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Coping with setbacks

In 2019, the young entrepreneurs were invited to Synergy Enterprise’s eco-business incubator program, Project Zero, which put them on the accelerated startup path of growing their team, accessing funds and participating in investment rounds. See the article : The best beach hotels for families in the US in 2021 – Business Insider.

Shortly after, they launched a successful $10,000 Kickstarter campaign; secured $100,000 in grant funding through Eco Canada’s Clean Leadership and Career Launcher program, were accepted into W Venture’s digital accelerator program supported by UVic and VIATEC; won the People’s Choice Award at the League of Innovators’ Founder Showcase; and received a $9,500 grant from the ​National Research Council of Canada Industrial Research Assistance Program, partnering with the UBC Materials and Manufacturing Research Institute’s Circular Economy Seed Funding Initiative.

However, Nyoka’s ascending star fell back to Earth last year, thanks to the COVID-19 pandemic putting the kibosh on their target market for glow sticks—live concerts and music festivals.

“So that was not comfortable,” Whitehead says with a laugh. “But there’s so many silver linings. We’ve moved forward as a company more in the past year than I think would have ever been possible if we had been spending our time doing promo, going to festivals, doing concerts.”

For Nyoka, which operates out of a makerspace in Courtenay, BC in conjunction with bio labs in Vancouver and New York through a partnership with leading biotechnology accelerator program Indie Bio, this meant focusing on research and development, building on their professional relationships and pivoting to industries that were the major users of glow sticks, namely outdoor safety, recreation (such as fishing) and training. Recently they hit another milestone, securing over $600,000 in investments.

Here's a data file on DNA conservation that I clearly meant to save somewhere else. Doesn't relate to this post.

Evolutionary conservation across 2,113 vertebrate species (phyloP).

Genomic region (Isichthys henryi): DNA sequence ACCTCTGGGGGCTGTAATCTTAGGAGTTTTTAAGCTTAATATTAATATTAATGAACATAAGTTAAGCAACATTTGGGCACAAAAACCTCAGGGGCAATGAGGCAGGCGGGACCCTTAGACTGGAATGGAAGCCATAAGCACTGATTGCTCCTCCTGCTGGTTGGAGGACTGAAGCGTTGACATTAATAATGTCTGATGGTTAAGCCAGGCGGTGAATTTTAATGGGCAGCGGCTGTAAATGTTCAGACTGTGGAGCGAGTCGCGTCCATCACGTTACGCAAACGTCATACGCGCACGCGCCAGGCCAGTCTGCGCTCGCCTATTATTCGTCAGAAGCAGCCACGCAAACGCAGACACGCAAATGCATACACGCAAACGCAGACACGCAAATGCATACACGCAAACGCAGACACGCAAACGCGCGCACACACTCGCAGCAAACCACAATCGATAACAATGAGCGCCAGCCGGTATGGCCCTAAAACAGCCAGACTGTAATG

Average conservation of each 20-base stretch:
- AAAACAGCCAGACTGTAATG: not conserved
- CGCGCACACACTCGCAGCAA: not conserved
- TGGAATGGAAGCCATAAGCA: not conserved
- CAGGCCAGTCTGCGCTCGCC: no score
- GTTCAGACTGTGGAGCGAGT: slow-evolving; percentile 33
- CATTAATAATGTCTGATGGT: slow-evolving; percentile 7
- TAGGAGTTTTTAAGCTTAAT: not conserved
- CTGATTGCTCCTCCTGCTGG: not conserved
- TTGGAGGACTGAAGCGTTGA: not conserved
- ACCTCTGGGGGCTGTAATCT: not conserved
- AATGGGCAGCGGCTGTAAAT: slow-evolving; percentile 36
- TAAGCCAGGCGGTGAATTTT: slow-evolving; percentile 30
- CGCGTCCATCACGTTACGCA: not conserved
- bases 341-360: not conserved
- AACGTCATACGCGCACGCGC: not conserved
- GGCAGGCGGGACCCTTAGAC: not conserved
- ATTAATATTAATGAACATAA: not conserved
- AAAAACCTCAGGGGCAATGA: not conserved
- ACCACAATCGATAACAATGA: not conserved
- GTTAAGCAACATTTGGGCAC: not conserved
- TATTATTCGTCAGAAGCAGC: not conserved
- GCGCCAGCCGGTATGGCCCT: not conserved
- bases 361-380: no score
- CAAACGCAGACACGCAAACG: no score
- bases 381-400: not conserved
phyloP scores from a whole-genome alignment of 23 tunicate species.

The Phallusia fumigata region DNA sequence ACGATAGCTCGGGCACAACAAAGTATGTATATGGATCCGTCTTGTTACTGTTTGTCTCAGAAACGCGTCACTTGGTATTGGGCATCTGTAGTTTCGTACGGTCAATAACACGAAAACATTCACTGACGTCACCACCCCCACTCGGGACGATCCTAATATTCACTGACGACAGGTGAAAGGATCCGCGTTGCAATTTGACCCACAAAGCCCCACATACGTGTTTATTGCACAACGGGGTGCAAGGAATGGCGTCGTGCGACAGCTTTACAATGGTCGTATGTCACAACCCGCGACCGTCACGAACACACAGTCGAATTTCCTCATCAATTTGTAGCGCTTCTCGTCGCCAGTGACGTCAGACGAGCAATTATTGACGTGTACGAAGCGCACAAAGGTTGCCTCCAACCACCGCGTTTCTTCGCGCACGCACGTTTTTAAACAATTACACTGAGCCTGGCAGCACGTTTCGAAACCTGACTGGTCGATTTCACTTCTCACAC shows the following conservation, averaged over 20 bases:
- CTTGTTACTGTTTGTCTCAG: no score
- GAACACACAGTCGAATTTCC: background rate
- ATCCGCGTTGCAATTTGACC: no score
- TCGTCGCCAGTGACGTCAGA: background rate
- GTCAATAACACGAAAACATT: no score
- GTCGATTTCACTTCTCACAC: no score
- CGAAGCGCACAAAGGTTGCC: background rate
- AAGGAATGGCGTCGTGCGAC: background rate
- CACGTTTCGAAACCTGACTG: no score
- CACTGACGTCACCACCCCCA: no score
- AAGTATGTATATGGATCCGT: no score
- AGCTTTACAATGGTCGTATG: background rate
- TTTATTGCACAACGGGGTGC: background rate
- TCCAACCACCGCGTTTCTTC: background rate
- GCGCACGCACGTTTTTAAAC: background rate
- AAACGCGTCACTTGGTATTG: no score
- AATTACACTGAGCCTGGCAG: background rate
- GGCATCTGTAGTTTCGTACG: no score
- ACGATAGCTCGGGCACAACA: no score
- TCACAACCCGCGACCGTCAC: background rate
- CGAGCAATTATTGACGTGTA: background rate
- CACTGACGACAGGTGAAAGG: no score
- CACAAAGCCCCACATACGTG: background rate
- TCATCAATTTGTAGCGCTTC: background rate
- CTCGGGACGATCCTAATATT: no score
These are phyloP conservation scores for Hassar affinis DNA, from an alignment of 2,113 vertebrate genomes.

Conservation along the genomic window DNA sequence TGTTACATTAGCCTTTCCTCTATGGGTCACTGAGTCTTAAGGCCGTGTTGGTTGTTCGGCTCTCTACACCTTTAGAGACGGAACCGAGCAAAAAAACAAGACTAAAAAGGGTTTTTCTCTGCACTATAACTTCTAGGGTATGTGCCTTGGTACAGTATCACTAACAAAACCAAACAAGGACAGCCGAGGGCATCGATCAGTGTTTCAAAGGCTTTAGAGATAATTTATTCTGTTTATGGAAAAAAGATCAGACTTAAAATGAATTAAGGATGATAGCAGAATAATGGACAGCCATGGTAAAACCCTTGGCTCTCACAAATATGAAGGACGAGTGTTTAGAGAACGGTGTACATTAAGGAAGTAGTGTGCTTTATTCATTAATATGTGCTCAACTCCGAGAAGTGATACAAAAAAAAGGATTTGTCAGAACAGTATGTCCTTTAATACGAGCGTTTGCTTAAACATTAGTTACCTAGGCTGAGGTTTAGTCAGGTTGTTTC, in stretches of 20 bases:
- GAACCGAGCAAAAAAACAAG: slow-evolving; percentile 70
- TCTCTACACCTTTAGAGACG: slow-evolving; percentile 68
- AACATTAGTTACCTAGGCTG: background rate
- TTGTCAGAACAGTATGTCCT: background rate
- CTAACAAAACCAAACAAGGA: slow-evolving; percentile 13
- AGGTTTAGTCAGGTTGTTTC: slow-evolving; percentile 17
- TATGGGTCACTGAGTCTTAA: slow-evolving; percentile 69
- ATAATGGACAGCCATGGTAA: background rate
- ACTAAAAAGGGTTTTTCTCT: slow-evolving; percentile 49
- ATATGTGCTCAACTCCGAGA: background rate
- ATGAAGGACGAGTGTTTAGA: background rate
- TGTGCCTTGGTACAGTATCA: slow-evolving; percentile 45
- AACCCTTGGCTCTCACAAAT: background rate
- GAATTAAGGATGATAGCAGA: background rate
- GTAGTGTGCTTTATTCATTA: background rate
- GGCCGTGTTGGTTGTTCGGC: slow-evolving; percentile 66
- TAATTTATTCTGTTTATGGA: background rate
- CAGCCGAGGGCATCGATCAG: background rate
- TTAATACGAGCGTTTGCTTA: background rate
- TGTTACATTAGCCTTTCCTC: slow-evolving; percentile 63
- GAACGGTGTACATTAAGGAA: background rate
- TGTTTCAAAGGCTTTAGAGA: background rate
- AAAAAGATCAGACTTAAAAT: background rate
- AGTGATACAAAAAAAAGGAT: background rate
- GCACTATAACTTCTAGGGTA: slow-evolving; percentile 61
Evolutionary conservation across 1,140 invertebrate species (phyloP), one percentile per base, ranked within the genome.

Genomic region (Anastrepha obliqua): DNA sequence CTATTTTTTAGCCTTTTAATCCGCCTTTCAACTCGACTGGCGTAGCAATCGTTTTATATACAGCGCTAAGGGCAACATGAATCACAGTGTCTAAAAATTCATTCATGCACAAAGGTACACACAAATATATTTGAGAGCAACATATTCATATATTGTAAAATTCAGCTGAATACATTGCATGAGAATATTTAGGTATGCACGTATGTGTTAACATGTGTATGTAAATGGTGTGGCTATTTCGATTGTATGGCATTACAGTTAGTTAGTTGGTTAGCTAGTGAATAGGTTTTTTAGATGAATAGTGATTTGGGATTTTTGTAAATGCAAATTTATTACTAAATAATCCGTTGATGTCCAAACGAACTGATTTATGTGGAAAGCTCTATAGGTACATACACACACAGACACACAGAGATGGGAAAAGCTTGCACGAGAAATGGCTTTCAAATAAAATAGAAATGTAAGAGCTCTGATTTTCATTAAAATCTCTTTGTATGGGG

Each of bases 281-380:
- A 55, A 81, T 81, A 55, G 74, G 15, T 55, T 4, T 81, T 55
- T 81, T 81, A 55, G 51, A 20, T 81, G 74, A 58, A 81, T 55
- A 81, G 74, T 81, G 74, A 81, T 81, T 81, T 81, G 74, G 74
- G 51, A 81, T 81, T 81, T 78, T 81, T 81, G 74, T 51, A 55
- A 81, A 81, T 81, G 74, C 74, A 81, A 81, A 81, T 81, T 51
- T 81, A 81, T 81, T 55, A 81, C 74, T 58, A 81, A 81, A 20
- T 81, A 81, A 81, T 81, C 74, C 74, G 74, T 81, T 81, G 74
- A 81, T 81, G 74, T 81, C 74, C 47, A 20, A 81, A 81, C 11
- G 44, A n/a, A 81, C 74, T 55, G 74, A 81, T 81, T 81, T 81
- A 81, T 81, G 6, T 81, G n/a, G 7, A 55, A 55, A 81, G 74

Nyoka Design’s LÜMI bracelet. Photo credit: Michael Kissinger.

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Re-energized

Nyoka’s pandemic pivot has meant its first commercially available product isn’t even a light wand. Franco describes their new LÜMI bracelet as similar to glow sticks “but more techy, more wearable. This may interest you : How to slay your MBA like an Olympian – Maclean’s.” It uses an industrial photo-luminescent pigment, which makes it glow in the dark, and it can be recharged by the sun or a cellphone light.

The founders of Nyoka Design Labs still manage to stay energized, despite the challenges.
“My energy comes from not only what I want to do but also from my work with community,” Franco says. “Knowing I’m doing something that I’m proud of, and that my ancestors would be proud of and my children will be proud of.”

Sounding like a true Shambhala Music Festival veteran, Whitehead is mid-walk when reached by phone and says she’s standing under her favourite tree. “Running a business is exhausting… especially in the startup mode, where everything we’re doing is new. So being outside, like walking through a forest, is almost better than coffee. If I’m tired, it’ll wake me right up, and I’ll usually put on an awesome song and dance around a little bit.”